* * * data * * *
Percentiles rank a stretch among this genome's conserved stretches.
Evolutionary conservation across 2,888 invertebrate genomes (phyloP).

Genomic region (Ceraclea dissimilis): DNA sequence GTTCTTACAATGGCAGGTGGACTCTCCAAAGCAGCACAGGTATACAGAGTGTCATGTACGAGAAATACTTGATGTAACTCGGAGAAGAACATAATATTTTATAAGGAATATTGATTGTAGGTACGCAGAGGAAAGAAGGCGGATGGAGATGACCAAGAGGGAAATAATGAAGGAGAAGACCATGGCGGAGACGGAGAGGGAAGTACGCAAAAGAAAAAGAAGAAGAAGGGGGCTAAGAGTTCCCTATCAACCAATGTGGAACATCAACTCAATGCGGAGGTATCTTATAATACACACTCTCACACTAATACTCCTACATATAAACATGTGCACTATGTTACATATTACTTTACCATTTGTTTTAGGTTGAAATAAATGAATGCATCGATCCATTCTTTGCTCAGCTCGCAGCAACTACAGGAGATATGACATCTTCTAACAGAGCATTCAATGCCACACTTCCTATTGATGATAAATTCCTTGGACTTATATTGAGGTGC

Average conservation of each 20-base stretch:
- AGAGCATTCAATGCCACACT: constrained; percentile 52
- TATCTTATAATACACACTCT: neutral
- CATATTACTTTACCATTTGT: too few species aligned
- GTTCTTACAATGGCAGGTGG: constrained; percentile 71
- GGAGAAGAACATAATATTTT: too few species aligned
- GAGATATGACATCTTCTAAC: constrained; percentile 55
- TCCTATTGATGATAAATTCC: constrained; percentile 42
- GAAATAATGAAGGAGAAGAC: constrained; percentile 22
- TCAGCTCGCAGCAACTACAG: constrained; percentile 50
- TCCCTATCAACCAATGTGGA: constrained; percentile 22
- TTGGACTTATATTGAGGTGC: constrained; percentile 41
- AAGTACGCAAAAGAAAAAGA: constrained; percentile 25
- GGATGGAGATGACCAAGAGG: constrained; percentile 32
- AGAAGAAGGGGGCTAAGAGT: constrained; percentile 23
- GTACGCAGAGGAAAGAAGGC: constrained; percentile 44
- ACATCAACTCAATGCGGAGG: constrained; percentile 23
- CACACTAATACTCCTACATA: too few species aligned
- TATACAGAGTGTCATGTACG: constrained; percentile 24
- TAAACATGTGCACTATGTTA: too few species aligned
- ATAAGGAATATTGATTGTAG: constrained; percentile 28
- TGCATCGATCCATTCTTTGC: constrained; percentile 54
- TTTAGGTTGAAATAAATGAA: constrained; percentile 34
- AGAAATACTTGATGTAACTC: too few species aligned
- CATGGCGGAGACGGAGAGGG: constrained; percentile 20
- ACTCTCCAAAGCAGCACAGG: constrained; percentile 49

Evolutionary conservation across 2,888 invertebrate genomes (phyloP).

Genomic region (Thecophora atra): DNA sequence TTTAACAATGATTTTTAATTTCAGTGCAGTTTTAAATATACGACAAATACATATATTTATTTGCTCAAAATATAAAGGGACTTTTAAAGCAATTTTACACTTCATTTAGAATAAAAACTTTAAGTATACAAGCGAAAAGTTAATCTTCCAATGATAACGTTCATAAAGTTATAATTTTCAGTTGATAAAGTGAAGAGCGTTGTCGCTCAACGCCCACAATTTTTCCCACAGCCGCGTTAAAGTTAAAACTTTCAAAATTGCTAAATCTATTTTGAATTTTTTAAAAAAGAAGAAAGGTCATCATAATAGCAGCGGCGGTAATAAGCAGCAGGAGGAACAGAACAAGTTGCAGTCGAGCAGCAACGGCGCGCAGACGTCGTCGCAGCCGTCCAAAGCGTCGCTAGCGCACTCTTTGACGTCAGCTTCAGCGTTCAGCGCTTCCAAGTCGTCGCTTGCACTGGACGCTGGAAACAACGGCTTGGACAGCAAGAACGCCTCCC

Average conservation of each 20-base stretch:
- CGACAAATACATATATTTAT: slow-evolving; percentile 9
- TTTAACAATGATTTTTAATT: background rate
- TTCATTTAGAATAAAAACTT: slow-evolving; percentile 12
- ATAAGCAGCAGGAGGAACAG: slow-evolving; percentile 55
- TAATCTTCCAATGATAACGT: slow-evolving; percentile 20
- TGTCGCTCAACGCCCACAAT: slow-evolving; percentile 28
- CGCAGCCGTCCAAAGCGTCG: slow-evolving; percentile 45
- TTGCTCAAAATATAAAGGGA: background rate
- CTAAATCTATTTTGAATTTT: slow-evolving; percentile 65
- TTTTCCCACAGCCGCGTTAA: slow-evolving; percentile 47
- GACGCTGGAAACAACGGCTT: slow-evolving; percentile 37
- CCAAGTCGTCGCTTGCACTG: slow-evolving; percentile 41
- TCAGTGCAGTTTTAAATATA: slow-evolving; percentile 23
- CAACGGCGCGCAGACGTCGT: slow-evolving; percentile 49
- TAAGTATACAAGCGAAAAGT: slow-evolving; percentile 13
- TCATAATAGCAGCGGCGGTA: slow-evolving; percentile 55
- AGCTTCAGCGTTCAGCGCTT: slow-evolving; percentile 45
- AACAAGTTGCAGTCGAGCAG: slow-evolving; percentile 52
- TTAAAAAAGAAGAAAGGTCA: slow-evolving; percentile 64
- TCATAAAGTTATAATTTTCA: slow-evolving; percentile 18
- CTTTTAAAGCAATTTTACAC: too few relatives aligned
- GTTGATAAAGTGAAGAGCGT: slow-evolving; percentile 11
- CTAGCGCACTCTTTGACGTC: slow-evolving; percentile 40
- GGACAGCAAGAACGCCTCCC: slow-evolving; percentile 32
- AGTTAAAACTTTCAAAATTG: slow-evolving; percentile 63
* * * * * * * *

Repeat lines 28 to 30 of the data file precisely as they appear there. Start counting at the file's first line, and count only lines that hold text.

- CATGGCGGAGACGGAGAGGG: constrained; percentile 20
- ACTCTCCAAAGCAGCACAGG: constrained; percentile 49

Evolutionary conservation across 2,888 invertebrate genomes (phyloP).